Monday, February 20, 2006

National Insecurity

The Bush Administration have approved the sale of the British firm Peninsular & Oriental Steam Navigation Co., which managed six U.S. seaports in New York, New Jersey, Baltimore, Philadelphia, New Orleans, and Miami, to Dubai Ports World of the United Arab Emirates (UAE). In case you didn't get that, ask Homeland Security Secretary Michael Chertoff how the administration could allow the management of our national security to be sold to a company in Dubai, which was used as an operational and financial base by terrorists, and is directly adjacent to Saudi Arabia, home to 15 of 19 of the 9/11 hijackers. Chertoff claims that after a classified review of the national security implications of this sale, it was determined to be safe. This is coming from the same man put in charge of the bureaucratic boondoggle known as the Department of Homeland Security (DHS).

No one has forgotten what happened during Hurricane Katrina, when the Federal Emergency Management Agency (FEMA) failed to act quickly to the disaster unfolding in the gulf coast. However, many are not aware that FEMA is under the umbrella of the DHS and Secretary Chertoff, whom former FEMA director Michael Brown reported. A recent report by a Congressional committee on Hurricane Katrina found that the response by the DHS and Sec. Chertoff to the disaster was inadequate and lacked initiative among other things. The DHS is responsible for the federal response to both natural disasters and acts of terrorism on our soil, requiring decisive leadership, and a quick response with immediate resources made available to the affected area. Unfortunately, the level of red tape in the newly created DHS is a terrible hindrance on its effectiveness. Nonetheless, there is no excuse for poor leadership in the face of a disaster at any level of government, and accountability is crucial to a healthy democracy. Chertoff could use some leadership advice from the former mayor of New York City Rudy Giuliani.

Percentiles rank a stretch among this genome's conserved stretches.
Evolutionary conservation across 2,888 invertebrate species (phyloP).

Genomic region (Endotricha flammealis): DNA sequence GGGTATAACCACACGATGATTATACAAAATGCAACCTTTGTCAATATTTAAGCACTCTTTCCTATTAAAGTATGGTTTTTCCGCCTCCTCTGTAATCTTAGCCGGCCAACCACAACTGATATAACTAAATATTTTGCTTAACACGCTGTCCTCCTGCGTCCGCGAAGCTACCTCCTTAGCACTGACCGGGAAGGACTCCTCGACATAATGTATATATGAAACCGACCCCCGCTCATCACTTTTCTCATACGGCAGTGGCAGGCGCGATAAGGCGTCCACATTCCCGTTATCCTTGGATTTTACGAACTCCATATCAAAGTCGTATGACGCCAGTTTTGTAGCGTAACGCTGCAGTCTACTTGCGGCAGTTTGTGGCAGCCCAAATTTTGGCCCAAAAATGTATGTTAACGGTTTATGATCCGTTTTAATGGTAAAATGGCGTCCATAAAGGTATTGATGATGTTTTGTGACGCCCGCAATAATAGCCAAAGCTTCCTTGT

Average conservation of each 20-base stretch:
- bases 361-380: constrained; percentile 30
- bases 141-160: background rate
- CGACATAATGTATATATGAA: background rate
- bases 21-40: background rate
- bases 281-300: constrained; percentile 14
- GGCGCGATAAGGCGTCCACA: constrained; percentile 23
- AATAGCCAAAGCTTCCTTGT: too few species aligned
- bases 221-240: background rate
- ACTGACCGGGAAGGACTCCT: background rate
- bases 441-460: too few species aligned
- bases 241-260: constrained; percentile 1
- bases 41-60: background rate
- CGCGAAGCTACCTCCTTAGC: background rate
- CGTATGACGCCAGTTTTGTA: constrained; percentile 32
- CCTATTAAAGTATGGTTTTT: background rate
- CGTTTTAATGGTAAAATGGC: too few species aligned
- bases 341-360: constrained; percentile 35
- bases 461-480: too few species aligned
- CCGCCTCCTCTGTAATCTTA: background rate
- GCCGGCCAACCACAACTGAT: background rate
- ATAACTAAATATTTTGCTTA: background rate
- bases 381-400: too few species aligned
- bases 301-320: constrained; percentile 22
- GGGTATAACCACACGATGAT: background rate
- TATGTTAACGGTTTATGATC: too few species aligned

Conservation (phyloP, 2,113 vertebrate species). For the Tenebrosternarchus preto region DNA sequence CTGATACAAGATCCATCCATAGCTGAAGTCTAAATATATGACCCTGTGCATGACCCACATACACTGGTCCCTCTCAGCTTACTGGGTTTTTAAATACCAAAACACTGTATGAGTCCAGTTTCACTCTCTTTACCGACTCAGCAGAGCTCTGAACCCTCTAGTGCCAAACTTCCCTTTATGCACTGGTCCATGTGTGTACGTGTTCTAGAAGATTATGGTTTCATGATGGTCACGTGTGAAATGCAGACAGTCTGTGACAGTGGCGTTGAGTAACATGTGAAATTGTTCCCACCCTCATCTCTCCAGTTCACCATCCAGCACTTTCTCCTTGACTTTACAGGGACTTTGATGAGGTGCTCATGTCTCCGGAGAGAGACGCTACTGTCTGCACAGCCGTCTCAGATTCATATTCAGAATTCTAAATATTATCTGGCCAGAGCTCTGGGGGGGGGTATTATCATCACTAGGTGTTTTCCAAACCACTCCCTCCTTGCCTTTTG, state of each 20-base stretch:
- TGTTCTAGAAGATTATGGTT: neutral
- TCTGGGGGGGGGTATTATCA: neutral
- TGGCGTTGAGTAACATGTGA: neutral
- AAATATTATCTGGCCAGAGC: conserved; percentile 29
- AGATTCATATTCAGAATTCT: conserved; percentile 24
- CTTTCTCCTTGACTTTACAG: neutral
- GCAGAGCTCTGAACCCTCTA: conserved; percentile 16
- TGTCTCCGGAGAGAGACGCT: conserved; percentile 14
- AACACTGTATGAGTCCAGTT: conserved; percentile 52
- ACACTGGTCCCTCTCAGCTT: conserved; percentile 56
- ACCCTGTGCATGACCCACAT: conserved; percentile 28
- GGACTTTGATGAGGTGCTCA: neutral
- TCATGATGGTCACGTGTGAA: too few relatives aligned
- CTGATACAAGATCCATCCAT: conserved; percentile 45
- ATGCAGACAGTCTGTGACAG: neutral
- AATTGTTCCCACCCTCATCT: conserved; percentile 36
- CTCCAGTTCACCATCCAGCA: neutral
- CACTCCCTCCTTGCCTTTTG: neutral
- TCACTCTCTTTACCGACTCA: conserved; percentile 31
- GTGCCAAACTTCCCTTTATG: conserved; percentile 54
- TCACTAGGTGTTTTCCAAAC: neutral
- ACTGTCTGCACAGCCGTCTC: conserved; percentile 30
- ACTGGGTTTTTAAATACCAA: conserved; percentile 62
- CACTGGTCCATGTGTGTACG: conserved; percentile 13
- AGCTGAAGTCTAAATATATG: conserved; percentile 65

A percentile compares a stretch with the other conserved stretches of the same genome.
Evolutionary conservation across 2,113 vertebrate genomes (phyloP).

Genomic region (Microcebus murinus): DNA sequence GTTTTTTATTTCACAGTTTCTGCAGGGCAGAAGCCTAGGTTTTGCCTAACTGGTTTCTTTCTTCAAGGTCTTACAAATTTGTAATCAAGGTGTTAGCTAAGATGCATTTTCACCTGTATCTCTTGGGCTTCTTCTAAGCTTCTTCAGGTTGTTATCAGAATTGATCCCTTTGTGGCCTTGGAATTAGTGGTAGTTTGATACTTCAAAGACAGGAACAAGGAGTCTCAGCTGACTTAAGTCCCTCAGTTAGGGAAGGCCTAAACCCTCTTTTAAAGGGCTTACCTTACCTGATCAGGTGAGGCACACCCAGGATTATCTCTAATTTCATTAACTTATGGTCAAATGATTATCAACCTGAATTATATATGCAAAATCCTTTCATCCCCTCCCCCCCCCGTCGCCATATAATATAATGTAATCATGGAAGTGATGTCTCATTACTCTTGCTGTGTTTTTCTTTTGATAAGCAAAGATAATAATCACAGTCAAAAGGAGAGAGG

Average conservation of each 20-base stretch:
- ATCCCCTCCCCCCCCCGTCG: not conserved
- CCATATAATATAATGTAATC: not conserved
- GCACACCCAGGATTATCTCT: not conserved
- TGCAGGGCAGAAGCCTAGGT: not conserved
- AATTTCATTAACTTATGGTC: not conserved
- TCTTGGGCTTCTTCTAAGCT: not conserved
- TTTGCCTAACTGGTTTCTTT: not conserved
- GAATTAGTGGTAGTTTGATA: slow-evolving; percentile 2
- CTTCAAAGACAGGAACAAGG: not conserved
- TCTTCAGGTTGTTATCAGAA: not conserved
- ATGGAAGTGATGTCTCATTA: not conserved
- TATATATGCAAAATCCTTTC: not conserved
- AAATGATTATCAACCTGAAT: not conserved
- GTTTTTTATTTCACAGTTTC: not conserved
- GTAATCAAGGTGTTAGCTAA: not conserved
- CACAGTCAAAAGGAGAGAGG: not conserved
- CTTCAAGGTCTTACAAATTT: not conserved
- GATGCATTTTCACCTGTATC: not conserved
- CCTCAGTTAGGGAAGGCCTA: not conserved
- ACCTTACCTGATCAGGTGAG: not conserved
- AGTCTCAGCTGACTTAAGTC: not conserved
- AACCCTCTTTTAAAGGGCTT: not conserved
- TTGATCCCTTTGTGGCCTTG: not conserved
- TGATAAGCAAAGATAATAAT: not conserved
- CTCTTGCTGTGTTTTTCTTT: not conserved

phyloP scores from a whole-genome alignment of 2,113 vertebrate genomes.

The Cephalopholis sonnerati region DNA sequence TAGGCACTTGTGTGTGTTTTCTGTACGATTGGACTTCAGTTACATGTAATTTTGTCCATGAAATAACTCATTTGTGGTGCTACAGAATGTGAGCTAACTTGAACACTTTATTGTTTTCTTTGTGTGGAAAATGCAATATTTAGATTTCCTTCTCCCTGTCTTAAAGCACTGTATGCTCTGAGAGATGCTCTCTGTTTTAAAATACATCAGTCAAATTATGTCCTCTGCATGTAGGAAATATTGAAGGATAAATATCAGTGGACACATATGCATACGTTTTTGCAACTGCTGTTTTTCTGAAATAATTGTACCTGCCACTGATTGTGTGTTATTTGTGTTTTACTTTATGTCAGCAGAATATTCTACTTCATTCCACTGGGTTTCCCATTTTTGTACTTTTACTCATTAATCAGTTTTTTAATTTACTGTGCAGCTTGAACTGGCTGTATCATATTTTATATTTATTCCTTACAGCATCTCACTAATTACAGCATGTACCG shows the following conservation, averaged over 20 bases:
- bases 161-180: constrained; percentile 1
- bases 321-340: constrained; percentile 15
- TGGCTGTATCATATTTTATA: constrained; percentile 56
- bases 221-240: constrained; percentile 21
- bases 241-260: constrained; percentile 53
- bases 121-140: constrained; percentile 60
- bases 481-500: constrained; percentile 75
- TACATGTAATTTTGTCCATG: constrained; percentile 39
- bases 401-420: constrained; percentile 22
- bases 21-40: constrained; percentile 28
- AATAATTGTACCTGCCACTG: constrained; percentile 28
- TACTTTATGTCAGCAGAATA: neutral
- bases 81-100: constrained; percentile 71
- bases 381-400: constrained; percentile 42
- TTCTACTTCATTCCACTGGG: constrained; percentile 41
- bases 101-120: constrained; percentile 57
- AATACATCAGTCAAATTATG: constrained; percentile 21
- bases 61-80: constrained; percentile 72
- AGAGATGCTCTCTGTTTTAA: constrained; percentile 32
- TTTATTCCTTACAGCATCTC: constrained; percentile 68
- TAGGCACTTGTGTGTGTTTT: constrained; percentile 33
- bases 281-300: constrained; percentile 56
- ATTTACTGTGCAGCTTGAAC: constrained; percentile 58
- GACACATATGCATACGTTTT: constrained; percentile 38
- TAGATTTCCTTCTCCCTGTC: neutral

In any case, I do not believe many Americans would be comfortable with any foreign entity given the responsibility to manage seaport security in the U.S., let alone a company based in the Middle Eastern country of the UAE. Additionally, I do not believe many will care that the Bush Administration considers the UAE to be allies in the war on terror, especially given the track record of that part of the world. Is it necessary to mention that Pakistan and Saudi Arabia are also “allies” of this administration, who are known to have extensive terrorism activities within their own borders? Do we really want to put our trust in a company that could potentially be infiltrated by members of al-Qaeda? Perhaps President Bush feels overconfident with the National Security Agency (NSA) illegal wiretapping program to stop any such occurrence. Happy President's Day!

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